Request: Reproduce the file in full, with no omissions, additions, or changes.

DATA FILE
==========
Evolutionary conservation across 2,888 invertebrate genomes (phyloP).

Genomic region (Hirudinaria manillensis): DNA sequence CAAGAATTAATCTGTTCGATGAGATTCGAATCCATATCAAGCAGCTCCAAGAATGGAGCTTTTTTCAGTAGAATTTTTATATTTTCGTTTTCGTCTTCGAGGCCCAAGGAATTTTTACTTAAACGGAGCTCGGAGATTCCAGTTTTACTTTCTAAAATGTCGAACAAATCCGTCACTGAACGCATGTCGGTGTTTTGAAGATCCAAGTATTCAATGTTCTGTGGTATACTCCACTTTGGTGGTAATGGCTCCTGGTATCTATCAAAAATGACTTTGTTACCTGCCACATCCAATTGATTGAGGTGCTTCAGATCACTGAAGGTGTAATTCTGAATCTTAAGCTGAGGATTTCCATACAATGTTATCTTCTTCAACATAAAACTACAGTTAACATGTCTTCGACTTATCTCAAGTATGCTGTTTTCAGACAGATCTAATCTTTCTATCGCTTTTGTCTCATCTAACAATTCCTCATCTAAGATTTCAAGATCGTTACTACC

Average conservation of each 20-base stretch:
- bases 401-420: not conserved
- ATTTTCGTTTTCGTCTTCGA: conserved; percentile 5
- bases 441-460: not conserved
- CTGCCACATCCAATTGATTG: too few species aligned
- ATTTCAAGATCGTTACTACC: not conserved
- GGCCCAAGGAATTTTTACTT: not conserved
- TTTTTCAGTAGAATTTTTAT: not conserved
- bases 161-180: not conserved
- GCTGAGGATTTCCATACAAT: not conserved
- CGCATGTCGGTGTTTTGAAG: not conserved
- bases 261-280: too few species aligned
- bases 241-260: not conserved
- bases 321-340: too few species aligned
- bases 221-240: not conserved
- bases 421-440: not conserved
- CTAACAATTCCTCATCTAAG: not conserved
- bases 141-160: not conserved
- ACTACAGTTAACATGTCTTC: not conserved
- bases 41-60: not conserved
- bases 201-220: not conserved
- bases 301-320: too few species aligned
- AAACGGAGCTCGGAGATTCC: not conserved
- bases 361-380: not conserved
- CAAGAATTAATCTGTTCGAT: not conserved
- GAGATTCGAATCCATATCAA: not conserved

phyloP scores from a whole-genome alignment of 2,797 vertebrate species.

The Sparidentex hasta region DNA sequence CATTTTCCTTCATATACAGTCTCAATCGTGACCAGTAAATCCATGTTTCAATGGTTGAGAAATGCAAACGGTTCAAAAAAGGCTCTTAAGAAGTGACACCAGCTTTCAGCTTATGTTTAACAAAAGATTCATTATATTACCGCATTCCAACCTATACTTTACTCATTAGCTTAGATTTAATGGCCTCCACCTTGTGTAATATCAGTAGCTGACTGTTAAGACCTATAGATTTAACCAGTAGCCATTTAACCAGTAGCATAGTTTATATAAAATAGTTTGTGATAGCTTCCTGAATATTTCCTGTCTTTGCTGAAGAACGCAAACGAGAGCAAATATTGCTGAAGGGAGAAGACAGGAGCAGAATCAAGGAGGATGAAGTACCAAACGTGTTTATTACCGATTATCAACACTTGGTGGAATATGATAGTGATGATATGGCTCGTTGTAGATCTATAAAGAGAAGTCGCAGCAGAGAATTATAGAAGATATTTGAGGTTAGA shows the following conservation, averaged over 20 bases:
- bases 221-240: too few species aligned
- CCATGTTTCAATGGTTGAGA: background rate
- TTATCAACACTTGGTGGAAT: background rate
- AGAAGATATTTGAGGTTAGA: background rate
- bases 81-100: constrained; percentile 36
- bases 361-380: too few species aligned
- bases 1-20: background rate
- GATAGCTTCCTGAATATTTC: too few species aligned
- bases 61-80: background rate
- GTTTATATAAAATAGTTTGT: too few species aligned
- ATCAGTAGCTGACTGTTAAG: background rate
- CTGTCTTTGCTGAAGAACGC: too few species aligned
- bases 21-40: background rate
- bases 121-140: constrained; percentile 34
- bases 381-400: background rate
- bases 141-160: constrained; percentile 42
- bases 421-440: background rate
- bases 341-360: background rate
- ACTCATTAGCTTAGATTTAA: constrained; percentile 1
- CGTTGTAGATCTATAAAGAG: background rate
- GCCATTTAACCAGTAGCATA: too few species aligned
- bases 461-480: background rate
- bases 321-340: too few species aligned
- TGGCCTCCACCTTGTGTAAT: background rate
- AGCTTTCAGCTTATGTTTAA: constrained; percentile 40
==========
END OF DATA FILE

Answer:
Evolutionary conservation across 2,888 invertebrate genomes (phyloP).

Genomic region (Hirudinaria manillensis): DNA sequence CAAGAATTAATCTGTTCGATGAGATTCGAATCCATATCAAGCAGCTCCAAGAATGGAGCTTTTTTCAGTAGAATTTTTATATTTTCGTTTTCGTCTTCGAGGCCCAAGGAATTTTTACTTAAACGGAGCTCGGAGATTCCAGTTTTACTTTCTAAAATGTCGAACAAATCCGTCACTGAACGCATGTCGGTGTTTTGAAGATCCAAGTATTCAATGTTCTGTGGTATACTCCACTTTGGTGGTAATGGCTCCTGGTATCTATCAAAAATGACTTTGTTACCTGCCACATCCAATTGATTGAGGTGCTTCAGATCACTGAAGGTGTAATTCTGAATCTTAAGCTGAGGATTTCCATACAATGTTATCTTCTTCAACATAAAACTACAGTTAACATGTCTTCGACTTATCTCAAGTATGCTGTTTTCAGACAGATCTAATCTTTCTATCGCTTTTGTCTCATCTAACAATTCCTCATCTAAGATTTCAAGATCGTTACTACC

Average conservation of each 20-base stretch:
- bases 401-420: not conserved
- ATTTTCGTTTTCGTCTTCGA: conserved; percentile 5
- bases 441-460: not conserved
- CTGCCACATCCAATTGATTG: too few species aligned
- ATTTCAAGATCGTTACTACC: not conserved
- GGCCCAAGGAATTTTTACTT: not conserved
- TTTTTCAGTAGAATTTTTAT: not conserved
- bases 161-180: not conserved
- GCTGAGGATTTCCATACAAT: not conserved
- CGCATGTCGGTGTTTTGAAG: not conserved
- bases 261-280: too few species aligned
- bases 241-260: not conserved
- bases 321-340: too few species aligned
- bases 221-240: not conserved
- bases 421-440: not conserved
- CTAACAATTCCTCATCTAAG: not conserved
- bases 141-160: not conserved
- ACTACAGTTAACATGTCTTC: not conserved
- bases 41-60: not conserved
- bases 201-220: not conserved
- bases 301-320: too few species aligned
- AAACGGAGCTCGGAGATTCC: not conserved
- bases 361-380: not conserved
- CAAGAATTAATCTGTTCGAT: not conserved
- GAGATTCGAATCCATATCAA: not conserved

phyloP scores from a whole-genome alignment of 2,797 vertebrate species.

The Sparidentex hasta region DNA sequence CATTTTCCTTCATATACAGTCTCAATCGTGACCAGTAAATCCATGTTTCAATGGTTGAGAAATGCAAACGGTTCAAAAAAGGCTCTTAAGAAGTGACACCAGCTTTCAGCTTATGTTTAACAAAAGATTCATTATATTACCGCATTCCAACCTATACTTTACTCATTAGCTTAGATTTAATGGCCTCCACCTTGTGTAATATCAGTAGCTGACTGTTAAGACCTATAGATTTAACCAGTAGCCATTTAACCAGTAGCATAGTTTATATAAAATAGTTTGTGATAGCTTCCTGAATATTTCCTGTCTTTGCTGAAGAACGCAAACGAGAGCAAATATTGCTGAAGGGAGAAGACAGGAGCAGAATCAAGGAGGATGAAGTACCAAACGTGTTTATTACCGATTATCAACACTTGGTGGAATATGATAGTGATGATATGGCTCGTTGTAGATCTATAAAGAGAAGTCGCAGCAGAGAATTATAGAAGATATTTGAGGTTAGA shows the following conservation, averaged over 20 bases:
- bases 221-240: too few species aligned
- CCATGTTTCAATGGTTGAGA: background rate
- TTATCAACACTTGGTGGAAT: background rate
- AGAAGATATTTGAGGTTAGA: background rate
- bases 81-100: constrained; percentile 36
- bases 361-380: too few species aligned
- bases 1-20: background rate
- GATAGCTTCCTGAATATTTC: too few species aligned
- bases 61-80: background rate
- GTTTATATAAAATAGTTTGT: too few species aligned
- ATCAGTAGCTGACTGTTAAG: background rate
- CTGTCTTTGCTGAAGAACGC: too few species aligned
- bases 21-40: background rate
- bases 121-140: constrained; percentile 34
- bases 381-400: background rate
- bases 141-160: constrained; percentile 42
- bases 421-440: background rate
- bases 341-360: background rate
- ACTCATTAGCTTAGATTTAA: constrained; percentile 1
- CGTTGTAGATCTATAAAGAG: background rate
- GCCATTTAACCAGTAGCATA: too few species aligned
- bases 461-480: background rate
- bases 321-340: too few species aligned
- TGGCCTCCACCTTGTGTAAT: background rate
- AGCTTTCAGCTTATGTTTAA: constrained; percentile 40